Astrovirus

Jump to: navigation, search

An astrovirus is a type of virus that infects humans. They have been poorly studied due to the fact that they do not grow in culture. Astroviruses belong to the family Astroviridae along with a virus known as mamastrovirus. They were first described in the year 1975 using electron microscopes during an outbreak of diarrhoea. Astrovirus has a non-segmented, single stranded, positive sense RNA genome within a non-enveloped icosahedral capsid.

Effects

Members of a relatively new virus family, the astroviridae, astroviruses are now recognised as a major cause of gastroenteritis in children and adults. They are non-enveloped viruses displaying cubic symmetry, approximately 28-30nm in diameter. The genome consists of a positive sense single strand of RNA encoding a varying array of structural proteins.

A study of intestinal disease in the UK, published in 1999 determined incidence as 3.8/1000 patient years in the community (95%CI, range2.3-6.4), the fourth most common known cause of viral gastroenteritis. Studies in the USA have detected astroviruses in the stools of 2-9% of children presenting symptoms; illness is most frequent in children of less than two years, although outbreaks among adults and the elderly have been reported. Early studies carried out in Glasgow demonstrated that a significant proportion of babies excreting virus particles, 12%, did not exhibit gastrointestinal symptoms, and seroprevalence studies carried out in the US have shown that 90% of children have antibody to HastV-1 by age 9, suggesting that (largely asymptomatic) infection is common. There is, as with most viral causes of gastroenteritis, a peak of incidence in the winter.

Symptoms include diarrhoea, headache, malaise and nausea, vomiting being a less common complaint, and are usually milder than those experienced with rotavirus infection, and as a result dehydration is less severe. Incubation takes 3-4 days, and symptoms persist for less than 5 days in uncomplicated cases.

Diagnosis is achieved using electron microscopy; immune amplification is not necessarily required due to large numbers of virus particles in the stools. ELISAs, immunofluorescence, and nucleic acid based techniques have all been used.

Treatment may not be required, rehydration using oral rehydration therapy helps maintain electrolyte balance. There is potential for development of vaccination as it appears infection proffers some short-term protection against viruses of the same serotype.

Differential diagnosis

Astrovirus infection must be differentiated from other causes of viral, bacterial, and parasitic gastroentritis.

Organism Age predilection Travel History Incubation Size (cell) Incubation Time History and Symptoms Diarrhea type8 Food source Specific consideration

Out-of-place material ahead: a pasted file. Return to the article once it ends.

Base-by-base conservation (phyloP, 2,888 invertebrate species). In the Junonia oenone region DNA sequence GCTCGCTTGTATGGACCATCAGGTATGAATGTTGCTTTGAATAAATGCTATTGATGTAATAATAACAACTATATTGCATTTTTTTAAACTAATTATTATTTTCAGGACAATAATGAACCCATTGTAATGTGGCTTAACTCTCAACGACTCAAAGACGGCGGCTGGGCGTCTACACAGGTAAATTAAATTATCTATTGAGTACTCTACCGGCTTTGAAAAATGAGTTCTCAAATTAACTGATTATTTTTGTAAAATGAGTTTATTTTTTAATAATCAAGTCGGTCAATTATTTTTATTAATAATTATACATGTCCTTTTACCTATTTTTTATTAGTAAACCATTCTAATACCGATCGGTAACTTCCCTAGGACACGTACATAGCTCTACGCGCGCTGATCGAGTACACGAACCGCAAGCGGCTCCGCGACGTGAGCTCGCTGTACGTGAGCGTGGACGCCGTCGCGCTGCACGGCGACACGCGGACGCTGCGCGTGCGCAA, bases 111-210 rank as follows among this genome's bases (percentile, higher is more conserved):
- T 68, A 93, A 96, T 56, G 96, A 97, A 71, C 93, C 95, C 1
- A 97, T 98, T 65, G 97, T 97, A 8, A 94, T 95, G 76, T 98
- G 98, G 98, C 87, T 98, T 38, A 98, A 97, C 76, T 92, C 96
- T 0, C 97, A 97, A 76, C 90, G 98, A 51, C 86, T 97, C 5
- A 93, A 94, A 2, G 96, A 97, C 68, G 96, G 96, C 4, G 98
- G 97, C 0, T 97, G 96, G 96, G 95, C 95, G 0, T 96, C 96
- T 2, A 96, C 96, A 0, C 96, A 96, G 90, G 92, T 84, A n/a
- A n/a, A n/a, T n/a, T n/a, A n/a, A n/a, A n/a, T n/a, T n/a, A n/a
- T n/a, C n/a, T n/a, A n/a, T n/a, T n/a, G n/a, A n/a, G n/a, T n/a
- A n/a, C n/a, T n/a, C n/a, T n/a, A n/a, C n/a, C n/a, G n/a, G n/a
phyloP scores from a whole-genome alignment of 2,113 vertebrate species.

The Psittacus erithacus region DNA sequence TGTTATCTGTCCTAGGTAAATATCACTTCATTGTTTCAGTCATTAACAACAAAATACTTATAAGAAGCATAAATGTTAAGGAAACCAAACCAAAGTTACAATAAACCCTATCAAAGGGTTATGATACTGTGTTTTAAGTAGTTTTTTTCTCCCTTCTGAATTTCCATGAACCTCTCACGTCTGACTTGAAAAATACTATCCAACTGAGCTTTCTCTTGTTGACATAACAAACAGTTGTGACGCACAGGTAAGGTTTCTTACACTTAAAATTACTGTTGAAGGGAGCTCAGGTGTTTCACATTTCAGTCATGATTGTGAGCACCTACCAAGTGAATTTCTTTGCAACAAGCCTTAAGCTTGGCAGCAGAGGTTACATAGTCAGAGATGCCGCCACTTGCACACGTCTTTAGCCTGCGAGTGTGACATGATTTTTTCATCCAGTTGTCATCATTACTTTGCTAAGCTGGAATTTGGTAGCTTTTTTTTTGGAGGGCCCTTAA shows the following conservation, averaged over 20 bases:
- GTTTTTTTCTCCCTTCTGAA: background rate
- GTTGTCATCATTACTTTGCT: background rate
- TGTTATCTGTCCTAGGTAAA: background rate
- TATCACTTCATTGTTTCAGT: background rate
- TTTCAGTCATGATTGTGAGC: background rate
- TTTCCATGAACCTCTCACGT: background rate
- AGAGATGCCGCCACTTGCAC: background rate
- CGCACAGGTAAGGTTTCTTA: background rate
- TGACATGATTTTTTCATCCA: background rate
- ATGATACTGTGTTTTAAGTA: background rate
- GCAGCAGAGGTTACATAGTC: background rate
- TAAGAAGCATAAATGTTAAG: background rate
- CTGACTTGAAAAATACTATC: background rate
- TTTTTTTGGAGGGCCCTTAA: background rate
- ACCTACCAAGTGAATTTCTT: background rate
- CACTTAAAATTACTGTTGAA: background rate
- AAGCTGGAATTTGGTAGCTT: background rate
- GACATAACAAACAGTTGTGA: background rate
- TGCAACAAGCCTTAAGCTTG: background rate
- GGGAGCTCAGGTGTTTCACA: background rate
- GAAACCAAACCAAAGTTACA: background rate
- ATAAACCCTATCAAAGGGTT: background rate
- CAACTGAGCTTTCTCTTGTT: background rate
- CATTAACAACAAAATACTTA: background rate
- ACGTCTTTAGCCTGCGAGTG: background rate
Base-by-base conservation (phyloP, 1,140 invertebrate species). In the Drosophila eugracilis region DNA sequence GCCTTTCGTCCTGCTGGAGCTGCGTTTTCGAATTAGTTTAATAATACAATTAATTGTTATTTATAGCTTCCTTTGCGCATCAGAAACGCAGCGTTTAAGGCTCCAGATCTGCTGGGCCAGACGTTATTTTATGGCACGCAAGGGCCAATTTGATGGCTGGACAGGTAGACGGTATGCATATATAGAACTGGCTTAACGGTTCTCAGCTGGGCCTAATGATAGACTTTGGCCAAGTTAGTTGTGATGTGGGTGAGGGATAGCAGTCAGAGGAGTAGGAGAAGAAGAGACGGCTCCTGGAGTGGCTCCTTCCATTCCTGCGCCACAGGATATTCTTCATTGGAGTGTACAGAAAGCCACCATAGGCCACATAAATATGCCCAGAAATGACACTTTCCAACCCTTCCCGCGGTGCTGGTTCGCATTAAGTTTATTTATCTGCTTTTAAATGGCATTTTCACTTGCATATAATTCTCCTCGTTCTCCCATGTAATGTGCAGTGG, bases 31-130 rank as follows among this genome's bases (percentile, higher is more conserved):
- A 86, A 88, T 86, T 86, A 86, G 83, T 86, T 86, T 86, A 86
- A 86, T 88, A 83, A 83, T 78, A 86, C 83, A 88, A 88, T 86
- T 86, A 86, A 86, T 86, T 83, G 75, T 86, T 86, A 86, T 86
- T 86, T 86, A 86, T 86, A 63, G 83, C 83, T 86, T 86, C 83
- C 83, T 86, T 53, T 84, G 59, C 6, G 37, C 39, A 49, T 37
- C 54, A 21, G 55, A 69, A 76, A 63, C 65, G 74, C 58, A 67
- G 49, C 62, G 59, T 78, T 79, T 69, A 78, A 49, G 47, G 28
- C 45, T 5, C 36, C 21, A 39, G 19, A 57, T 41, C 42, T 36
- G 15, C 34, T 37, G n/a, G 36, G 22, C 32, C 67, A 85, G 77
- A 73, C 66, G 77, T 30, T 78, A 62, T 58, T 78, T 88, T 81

Fever N/V Cramping Abd Pain Small Bowel Large Bowel Inflammatory Non-inflammatory
Viral Rotavirus <2 y - <102 <48 h + + - + + - Mostly in day cares, most common in winter.
Norovirus Any age - 10 -103 24-48 h + + + + + - Most common cause of gastroenteritis, abdominal tenderness,
Adenovirus <2 y - 105 -106 8-10 d + + + + + - No seasonality
Astrovirus <5 y - 72-96 h + + + + + Seafood Mostly during winter
Bacterial Escherichia coli ETEC Any age + 108 -1010 24 h - + + + + - Causes travelers diarrhea, contains heat-labile toxins (LT) and heat-stable toxins (ST)
EPEC <1 y - 10 6-12 h - + + + + Raw beef and chicken -
EIEC Any ages - 10 24 h + + + + + Hamburger meat and unpasteurized milk Similar to shigellosis, can cause bloody diarrhea
EHEC Any ages - 10 3-4 d - + + + + Undercooked or raw hamburger (ground beef)  Known as E. coli O157:H7, can cause HUS/TTP.
EAEC Any ages + 1010 8-18 h - - + + + - May cause prolonged or persistent diarrhea in children
Salmonella sp. Any ages + 1 6 to 72 h + + + + + Meats, poultry, eggs, milk and dairy products, fish, shrimp, spices, yeast, coconut, sauces, freshly prepared salad. Can cause salmonellosis or typhoid fever.
Shigella sp. Any ages - 10 - 200 8-48 h + + + + + Raw foods, for example, lettuce, salads (potato, tuna, shrimp, macaroni, and chicken) Some strains produce enterotoxin and Shiga toxin similar to those produced by E. coli O157:H7
Campylobacter sp. <5 y, 15-29 y - 104 2-5 d + + + + + Undercooked poultry products, unpasteurized milk and cheeses made from unpasteurized milk, vegetables, seafood and contaminated water. May cause bacteremia, Guillain-Barré syndrome (GBS), hemolytic uremic syndrome (HUS) and recurrent colitis
Yersinia enterocolitica <10 y - 104 -106 1-11 d + + + + + Meats (pork, beef, lamb, etc.), oysters, fish, crabs, and raw milk. May cause reactive arthritis; glomerulonephritis; endocarditis; erythema nodosum.